AUSTIN (CBSDFW.COM/CNN) — With the 2020 election a little more than two weeks away, the legal back-and-forth over the number of drop-off locations for hand delivered absentee ballots in Texas continues.
On Thursday, a judge struck down Gov. Greg Abbott’s order limiting ballot drop boxes to one per county, injecting more uncertainty into the battle over mail-in voting.READ MORE: Texas Man Don Muchow Brings Awareness To Type 1 Diabetes By Running From Disneyland To Disney World
State Judge Tim Sulak said Abbott’s order “would likely needlessly and unreasonably increase risks of exposure to COVID-19 infections” and “substantially burden potential voters’ constitutionally protected rights to vote, as a consequence of increased travel and delays, among other things.” The state lawsuit was brought by liberal-leaning groups in Texas.
The impact of the ruling is unclear. Earlier this week, a federal appeals court upheld Abbott’s order. The state court ruling on Thursday is a separate case focused on state law.
The governor’s move has significantly affected the Democratic stronghold of Harris County. The county, which is roughly the size of Delaware, is the state’s largest by population and one of the most populous in the country. Home to Houston, it covers a massive area that previously had 12 drop-off locations. Travis County, which includes the reliably Democratic city of Austin, must limit its four drop-off locations to one.READ MORE: Car Loses Control, Slams Into Royse City Police Officer Michael Baley While Helping Stranded Motorist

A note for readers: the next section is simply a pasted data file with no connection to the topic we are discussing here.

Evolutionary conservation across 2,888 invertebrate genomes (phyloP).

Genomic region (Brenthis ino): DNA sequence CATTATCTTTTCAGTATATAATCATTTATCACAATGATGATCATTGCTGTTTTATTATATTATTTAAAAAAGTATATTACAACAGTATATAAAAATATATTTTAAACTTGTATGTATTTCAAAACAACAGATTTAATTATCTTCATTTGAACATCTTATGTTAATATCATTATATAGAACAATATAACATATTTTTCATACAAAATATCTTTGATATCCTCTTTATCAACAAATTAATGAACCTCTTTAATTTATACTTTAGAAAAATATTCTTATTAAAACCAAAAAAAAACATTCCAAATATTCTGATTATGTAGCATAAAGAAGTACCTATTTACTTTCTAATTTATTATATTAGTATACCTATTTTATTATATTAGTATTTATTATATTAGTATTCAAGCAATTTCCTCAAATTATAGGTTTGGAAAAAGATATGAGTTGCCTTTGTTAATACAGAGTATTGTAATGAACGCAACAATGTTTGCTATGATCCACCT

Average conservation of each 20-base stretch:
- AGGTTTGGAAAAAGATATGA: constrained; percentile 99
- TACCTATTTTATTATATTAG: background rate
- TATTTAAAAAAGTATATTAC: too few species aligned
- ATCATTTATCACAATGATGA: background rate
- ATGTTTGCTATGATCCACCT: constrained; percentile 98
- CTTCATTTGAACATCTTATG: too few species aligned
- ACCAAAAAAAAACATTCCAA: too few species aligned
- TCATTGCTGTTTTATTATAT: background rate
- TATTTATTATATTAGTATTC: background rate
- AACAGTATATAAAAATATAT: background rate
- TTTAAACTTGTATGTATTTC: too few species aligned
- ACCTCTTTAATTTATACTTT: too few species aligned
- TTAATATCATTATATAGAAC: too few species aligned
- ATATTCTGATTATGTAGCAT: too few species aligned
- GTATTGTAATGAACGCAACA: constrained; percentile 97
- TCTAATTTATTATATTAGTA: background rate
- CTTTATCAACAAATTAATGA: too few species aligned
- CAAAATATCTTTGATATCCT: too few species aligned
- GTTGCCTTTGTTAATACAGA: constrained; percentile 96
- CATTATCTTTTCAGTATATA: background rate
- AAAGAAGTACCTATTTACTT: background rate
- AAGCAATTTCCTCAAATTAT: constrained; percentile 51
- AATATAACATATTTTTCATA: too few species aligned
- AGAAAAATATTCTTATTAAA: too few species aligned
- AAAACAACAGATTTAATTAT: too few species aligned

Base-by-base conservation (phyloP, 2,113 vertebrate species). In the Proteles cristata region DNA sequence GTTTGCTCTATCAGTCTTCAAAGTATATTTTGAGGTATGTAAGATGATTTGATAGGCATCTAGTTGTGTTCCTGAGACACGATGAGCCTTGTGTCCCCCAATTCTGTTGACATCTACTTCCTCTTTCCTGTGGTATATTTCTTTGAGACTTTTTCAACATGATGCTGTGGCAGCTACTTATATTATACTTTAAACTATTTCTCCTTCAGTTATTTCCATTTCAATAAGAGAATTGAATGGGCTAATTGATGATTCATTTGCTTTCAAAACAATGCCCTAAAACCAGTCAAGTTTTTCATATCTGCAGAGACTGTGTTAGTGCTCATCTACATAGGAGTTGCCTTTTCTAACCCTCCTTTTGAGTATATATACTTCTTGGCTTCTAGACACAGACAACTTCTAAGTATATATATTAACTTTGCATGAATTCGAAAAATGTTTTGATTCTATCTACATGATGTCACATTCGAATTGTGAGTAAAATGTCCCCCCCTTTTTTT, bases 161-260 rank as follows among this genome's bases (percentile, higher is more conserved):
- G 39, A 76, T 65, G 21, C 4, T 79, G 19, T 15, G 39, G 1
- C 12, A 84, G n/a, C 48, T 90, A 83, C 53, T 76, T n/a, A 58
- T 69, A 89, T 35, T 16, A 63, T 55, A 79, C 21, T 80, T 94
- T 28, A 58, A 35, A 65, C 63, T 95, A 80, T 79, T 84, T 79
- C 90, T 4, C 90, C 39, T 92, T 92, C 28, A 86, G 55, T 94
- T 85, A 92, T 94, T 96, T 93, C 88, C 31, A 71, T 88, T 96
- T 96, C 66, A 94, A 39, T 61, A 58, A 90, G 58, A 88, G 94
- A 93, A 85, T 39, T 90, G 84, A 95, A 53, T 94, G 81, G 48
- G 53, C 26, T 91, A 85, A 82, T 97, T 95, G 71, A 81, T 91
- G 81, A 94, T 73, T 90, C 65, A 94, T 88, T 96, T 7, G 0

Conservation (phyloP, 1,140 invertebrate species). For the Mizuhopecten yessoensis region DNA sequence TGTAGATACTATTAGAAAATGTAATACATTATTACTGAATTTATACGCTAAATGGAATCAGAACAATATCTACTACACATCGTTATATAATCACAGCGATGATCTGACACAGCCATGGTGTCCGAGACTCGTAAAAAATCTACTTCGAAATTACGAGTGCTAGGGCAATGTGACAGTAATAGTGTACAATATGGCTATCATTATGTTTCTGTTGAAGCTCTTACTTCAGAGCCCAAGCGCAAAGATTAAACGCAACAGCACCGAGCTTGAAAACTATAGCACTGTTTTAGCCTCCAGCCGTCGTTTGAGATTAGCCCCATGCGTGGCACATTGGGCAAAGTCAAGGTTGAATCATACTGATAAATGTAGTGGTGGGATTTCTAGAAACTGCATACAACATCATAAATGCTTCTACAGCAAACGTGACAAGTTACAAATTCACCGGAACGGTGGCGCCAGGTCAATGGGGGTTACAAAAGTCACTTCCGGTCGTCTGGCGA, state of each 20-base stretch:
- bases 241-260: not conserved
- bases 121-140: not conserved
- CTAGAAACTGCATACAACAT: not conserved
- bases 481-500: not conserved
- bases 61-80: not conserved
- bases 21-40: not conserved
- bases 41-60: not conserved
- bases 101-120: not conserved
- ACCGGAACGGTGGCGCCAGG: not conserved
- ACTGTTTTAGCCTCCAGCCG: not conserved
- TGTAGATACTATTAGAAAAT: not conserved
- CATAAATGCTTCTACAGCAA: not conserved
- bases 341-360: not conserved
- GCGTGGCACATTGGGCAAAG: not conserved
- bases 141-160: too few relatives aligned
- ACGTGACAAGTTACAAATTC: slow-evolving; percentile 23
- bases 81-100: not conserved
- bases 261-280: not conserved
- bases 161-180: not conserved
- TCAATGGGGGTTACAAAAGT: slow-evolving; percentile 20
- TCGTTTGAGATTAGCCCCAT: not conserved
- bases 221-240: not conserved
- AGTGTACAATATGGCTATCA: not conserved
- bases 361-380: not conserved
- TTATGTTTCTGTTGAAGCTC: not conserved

Elizabeth Lewis, a spokeswoman for the Harris County Clerk’s Office, said that because of the ongoing legal wrangling, the county is not currently planning to reopen the 11 drop box locations it closed after Abbott’s one-box-per-county order went into effect earlier this month. The office will continue to focus on the sole location at NRG Stadium in Houston, Lewis said.
Texas Attorney General Ken Paxton, on behalf of Abbott and Texas Secretary of State Ruth Hughs, quickly filed an appeal that paused Sulak’s decision until the state’s 3rd Court of Appeals reviews it. . Abbott and Paxton, both Republicans, have defended Texas’ mail-in voting laws, which are among the most restrictive in the country.
The issue has bounced between opposing courts for several weeks. The appeals court victory for the governor came after Paxton filed an emergency motion for a stay pending appeal to a district court order that would have allowed county officials to accept hand delivery of mail-in ballots at any county annex or satellite office.
Early voting began in Texas on Tuesday with lines and hours-long wait times for thousands of voters at some locations.MORE NEWS: 5 People Shot, 1 Killed After Possible Gang-Related Shootout Between Cars On Texas Highway
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